It’s important to recognize these signs and get treatment, as chronic high blood sugar can cause serious health issues, including:

  • Heart attack
  • Kidney disease
  • Nerve damage
  • Peripheral vascular disease
  • Stroke
  • Vision issues

Understanding Gestational Diabetes

Insulin resistance during pregnancy is called gestational diabetes. This form of diabetes doesn’t commonly have any noticeable symptoms, so testing for it is a routine part of your prenatal care and typically happens during weeks 24 – 28 of pregnancy.

You may be at a higher risk for gestational diabetes if you:

  • Are African American, Hispanic/Latino American, American Indian, Alaska Native, Native Hawaiian or Pacific Islander
  • Are older than 25
  • Are overweight
  • Had gestational diabetes from a previous pregnancy
  • Have polycystic ovary syndrome
  • Previously gave birth to a baby weighing over 9 pounds

If you are diagnosed with gestational diabetes after undergoing a glucose challenge while pregnant, it’s especially important to attend all of your prenatal appointments and closely follow the treatment plan you’ve been given. These guidelines may include:

  • Checking your blood sugar
  • Eating balanced meals, being sure to include protein and vegetables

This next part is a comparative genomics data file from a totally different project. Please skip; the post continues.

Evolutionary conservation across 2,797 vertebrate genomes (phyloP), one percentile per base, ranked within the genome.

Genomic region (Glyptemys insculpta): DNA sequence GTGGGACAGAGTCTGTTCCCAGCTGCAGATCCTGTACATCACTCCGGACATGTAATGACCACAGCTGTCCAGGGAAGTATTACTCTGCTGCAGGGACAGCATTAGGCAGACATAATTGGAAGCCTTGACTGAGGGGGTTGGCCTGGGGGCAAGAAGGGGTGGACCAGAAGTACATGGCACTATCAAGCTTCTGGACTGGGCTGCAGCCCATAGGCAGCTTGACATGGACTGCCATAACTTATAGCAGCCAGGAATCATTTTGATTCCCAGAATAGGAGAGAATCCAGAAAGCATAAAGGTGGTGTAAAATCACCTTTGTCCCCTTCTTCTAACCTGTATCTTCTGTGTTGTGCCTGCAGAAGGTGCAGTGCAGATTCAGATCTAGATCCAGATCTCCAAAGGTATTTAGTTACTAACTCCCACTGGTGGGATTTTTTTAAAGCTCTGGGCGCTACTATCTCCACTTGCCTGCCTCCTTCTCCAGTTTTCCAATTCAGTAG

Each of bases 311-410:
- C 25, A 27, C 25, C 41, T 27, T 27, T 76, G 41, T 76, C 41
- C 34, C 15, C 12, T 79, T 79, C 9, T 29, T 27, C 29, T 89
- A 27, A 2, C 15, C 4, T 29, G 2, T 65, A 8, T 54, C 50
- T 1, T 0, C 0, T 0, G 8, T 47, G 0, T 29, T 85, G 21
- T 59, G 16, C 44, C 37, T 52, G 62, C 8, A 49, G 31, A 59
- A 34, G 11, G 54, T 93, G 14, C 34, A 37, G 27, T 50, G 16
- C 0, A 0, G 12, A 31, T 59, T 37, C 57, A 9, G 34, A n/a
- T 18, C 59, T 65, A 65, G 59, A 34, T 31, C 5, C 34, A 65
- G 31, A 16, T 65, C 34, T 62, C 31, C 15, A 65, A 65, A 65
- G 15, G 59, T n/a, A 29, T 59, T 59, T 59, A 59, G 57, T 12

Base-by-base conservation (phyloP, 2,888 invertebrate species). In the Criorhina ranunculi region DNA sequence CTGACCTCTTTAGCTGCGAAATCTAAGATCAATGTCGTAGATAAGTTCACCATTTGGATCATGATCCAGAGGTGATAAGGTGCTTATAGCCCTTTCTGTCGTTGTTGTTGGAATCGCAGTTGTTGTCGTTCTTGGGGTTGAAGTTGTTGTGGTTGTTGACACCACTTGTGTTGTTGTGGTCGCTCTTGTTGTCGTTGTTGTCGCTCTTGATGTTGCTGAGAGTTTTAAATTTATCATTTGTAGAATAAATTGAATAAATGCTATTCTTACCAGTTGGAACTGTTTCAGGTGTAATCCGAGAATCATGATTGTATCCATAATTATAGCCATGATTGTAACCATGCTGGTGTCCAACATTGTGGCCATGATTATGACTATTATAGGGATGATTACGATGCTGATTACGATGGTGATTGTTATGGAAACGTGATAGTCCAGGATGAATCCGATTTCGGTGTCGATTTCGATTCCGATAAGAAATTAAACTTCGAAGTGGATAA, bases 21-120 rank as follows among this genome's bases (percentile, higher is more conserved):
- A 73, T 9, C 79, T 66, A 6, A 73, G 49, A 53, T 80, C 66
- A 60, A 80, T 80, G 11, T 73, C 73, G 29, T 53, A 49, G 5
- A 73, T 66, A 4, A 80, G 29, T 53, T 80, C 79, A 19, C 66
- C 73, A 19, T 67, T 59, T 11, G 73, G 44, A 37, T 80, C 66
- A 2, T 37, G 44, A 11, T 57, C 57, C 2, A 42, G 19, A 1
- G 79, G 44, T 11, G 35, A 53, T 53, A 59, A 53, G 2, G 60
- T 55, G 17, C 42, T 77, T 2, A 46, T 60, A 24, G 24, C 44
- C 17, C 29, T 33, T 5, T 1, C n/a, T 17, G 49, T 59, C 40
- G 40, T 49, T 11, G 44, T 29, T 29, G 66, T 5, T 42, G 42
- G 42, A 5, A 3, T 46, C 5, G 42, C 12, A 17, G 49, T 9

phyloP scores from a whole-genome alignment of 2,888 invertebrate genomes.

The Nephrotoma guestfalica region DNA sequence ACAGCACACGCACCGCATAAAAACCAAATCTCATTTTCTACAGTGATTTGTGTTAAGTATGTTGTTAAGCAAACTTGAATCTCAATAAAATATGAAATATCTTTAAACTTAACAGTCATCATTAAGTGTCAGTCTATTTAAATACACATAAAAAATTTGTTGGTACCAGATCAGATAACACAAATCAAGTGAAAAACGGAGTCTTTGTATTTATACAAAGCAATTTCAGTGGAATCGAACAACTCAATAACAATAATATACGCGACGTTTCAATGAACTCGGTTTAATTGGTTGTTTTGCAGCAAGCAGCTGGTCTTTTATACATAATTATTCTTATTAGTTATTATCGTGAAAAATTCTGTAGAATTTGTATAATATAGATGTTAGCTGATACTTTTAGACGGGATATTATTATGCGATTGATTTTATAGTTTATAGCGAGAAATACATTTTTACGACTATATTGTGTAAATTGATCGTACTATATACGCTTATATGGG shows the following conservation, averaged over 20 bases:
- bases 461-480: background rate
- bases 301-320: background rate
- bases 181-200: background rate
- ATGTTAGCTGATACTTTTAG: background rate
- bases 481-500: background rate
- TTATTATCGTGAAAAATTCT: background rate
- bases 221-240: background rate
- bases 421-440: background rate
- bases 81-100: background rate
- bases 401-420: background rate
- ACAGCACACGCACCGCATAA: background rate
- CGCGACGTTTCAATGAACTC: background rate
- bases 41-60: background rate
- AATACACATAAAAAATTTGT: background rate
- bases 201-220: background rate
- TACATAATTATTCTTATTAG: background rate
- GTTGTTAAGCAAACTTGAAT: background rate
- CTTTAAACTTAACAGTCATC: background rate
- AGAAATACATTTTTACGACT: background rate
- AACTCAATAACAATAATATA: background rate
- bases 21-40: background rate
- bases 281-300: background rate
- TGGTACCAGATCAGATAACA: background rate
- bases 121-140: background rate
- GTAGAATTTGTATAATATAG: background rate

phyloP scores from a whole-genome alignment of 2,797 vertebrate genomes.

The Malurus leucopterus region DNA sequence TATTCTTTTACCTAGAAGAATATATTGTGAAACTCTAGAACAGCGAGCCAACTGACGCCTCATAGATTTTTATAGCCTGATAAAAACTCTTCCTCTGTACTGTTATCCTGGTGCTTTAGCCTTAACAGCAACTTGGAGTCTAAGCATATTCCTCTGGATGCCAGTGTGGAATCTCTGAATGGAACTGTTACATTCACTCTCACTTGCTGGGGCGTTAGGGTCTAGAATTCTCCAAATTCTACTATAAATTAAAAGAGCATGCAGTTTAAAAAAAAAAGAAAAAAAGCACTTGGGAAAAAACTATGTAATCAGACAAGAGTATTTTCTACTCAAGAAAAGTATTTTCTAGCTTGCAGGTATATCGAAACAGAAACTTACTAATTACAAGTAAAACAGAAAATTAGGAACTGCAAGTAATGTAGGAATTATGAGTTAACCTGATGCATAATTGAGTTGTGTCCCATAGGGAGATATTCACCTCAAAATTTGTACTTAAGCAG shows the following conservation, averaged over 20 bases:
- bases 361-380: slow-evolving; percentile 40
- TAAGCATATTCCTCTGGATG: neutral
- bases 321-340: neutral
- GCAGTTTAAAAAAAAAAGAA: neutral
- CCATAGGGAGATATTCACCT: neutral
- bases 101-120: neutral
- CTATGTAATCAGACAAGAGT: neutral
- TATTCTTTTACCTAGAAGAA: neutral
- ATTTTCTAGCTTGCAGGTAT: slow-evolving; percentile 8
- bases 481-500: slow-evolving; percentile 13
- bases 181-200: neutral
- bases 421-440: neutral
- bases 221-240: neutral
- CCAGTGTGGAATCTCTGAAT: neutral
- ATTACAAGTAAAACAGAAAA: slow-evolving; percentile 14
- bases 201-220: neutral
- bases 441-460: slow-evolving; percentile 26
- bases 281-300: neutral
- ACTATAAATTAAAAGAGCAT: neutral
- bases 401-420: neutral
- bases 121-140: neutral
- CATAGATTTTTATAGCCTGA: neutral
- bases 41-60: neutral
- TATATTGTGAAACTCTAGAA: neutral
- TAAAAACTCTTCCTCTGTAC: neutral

• Having your baby’s growth and development checked at prenatal examinations
  • Staying active, based on your provider’s guidelines
  • Meeting with a high-risk OB/GYN

“Though it’s important to take gestational diabetes seriously while you’re pregnant, having it doesn’t mean you’ll have diabetes after your pregnancy,” shares Dr. Alam. “Most cases of gestational diabetes go away shortly after giving birth to your baby, but if yours doesn’t resolve itself, it’s then considered Type 2 diabetes.”

How Your Care Team Cares for You

Diabetes is a chronic health condition and can be quite serious. Fortunately, you can manage it effectively and still enjoy the things that bring you joy — like your time with family and friends and your favorite activities.

“Your health care team will work closely with you to develop a personalized plan that helps you understand your diagnosis and manage your condition,” shares Dr. Alam. “We’re here to ensure you get your questions answered and have access to the resources and support you want and need.”

In addition to your primary care provider, your care team may include:

  • A nurse dedicated to help answer your questions, coordinate care and connect you with resources